How can you tell if a fungus is having sex?
Until now, the answer to this rather arcane scientific riddle has been: not very easily.
Now a team of researchers, borrowing techniques from diverse fields to study the fungus that each year gives thousands of people valley fever, say they have found some straightforward ways to answer the question. They have discovered that the fungus, thought for over a century to be chastely asexual, is in fact having sex, and quite a bit of it.
Knowing how a species reproduces can alter everything from how a researcher goes about developing a vaccine against it to what sorts of methods can be used to answer even the most basic questions about its biology. Yet in spite of the importance of knowing how both animal and plant pathogens reproduce, many harmful fungi and protozoans, like the valley fever fungus, have simply been assumed to be asexual because scientists have never observed them reproducing sexually.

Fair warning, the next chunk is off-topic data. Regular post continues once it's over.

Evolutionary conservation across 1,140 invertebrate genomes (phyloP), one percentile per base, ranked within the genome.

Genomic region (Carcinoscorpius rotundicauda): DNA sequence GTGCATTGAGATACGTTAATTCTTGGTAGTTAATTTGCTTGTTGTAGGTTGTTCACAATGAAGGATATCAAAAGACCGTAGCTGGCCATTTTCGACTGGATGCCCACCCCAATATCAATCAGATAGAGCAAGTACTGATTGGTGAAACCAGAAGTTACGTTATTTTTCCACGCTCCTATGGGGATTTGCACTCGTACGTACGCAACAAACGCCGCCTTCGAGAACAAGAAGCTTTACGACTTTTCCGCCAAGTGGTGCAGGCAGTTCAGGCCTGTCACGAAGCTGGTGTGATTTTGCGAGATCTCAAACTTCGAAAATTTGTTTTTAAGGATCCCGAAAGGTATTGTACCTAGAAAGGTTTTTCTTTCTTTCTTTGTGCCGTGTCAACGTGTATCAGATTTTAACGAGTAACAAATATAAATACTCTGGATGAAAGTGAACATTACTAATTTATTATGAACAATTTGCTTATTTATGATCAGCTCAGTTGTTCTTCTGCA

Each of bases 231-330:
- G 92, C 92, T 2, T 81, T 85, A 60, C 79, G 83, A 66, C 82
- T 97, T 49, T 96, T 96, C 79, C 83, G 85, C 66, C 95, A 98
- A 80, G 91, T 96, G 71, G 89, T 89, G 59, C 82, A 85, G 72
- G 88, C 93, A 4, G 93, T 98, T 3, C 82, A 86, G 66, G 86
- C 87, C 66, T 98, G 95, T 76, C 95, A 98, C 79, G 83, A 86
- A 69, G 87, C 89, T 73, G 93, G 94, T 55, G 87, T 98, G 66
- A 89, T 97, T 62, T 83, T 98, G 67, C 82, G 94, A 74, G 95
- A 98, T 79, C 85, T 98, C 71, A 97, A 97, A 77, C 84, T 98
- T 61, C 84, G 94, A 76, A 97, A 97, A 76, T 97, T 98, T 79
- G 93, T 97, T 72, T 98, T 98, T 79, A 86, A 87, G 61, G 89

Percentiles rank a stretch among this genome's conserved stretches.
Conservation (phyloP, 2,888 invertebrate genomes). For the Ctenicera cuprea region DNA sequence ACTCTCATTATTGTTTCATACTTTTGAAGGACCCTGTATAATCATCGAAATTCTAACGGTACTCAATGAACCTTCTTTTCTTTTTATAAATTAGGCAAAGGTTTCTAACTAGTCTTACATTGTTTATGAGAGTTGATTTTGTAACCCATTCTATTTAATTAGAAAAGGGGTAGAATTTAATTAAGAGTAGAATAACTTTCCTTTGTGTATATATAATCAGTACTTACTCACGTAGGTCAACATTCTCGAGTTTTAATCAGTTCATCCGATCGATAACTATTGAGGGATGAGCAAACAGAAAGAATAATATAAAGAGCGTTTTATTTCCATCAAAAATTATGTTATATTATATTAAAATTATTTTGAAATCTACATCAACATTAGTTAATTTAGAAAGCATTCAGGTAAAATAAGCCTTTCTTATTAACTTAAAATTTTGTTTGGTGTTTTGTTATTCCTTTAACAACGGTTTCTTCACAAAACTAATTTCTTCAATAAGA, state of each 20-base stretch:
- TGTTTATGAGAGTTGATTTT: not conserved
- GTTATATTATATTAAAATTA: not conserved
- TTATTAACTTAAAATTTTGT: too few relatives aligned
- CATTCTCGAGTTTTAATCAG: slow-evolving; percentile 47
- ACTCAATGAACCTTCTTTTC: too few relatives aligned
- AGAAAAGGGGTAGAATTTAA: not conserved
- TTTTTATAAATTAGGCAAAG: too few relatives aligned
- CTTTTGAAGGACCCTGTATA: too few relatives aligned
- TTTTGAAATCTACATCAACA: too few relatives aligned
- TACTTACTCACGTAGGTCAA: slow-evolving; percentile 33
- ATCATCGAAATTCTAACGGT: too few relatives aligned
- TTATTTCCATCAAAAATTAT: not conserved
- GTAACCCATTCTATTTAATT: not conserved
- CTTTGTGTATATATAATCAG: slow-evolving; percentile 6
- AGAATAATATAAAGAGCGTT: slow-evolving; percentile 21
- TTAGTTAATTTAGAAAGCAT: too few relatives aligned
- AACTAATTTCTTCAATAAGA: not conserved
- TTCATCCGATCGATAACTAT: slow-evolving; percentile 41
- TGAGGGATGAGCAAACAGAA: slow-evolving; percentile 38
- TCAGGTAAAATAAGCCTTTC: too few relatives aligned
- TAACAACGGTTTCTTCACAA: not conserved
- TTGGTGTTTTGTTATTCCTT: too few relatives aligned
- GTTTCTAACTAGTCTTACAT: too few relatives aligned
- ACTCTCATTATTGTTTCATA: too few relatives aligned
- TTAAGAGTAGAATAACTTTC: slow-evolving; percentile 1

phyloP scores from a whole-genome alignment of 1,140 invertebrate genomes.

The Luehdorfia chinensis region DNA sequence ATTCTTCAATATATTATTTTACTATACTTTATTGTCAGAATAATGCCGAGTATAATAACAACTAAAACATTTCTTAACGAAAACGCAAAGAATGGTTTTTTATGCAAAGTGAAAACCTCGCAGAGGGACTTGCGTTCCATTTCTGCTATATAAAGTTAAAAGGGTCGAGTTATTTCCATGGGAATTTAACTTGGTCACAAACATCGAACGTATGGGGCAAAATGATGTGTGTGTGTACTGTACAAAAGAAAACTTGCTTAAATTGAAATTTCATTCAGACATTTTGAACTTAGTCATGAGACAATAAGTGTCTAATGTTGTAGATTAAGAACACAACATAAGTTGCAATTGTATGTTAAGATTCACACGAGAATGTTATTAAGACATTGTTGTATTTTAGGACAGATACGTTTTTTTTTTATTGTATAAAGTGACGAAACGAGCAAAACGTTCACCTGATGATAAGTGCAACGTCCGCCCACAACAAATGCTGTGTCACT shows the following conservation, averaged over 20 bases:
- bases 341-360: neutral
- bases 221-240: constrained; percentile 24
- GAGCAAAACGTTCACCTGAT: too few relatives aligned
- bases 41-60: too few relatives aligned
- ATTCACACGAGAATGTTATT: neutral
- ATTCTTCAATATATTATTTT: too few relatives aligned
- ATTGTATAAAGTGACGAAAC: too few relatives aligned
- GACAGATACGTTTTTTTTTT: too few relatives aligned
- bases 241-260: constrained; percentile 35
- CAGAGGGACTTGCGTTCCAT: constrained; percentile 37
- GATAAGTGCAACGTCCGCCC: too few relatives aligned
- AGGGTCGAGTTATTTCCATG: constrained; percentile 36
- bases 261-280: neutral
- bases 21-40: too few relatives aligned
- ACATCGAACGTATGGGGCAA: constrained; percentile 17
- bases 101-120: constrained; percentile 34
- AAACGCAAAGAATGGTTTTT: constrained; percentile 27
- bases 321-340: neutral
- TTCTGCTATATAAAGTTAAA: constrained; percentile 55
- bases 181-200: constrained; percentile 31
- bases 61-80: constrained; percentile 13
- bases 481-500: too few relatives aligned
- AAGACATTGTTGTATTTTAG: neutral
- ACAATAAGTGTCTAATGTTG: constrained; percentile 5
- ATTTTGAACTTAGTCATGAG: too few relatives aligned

Scientists say the techniques used to figure out indirectly the cryptic sex of Coccidioides immitis, the valley fever fungus, could be used to determine which of the many poorly known microbial species assumed to be asexual really are. The researchers reported their results in the Jan. 23 issue of The Proceedings of the National Academy of Sciences.
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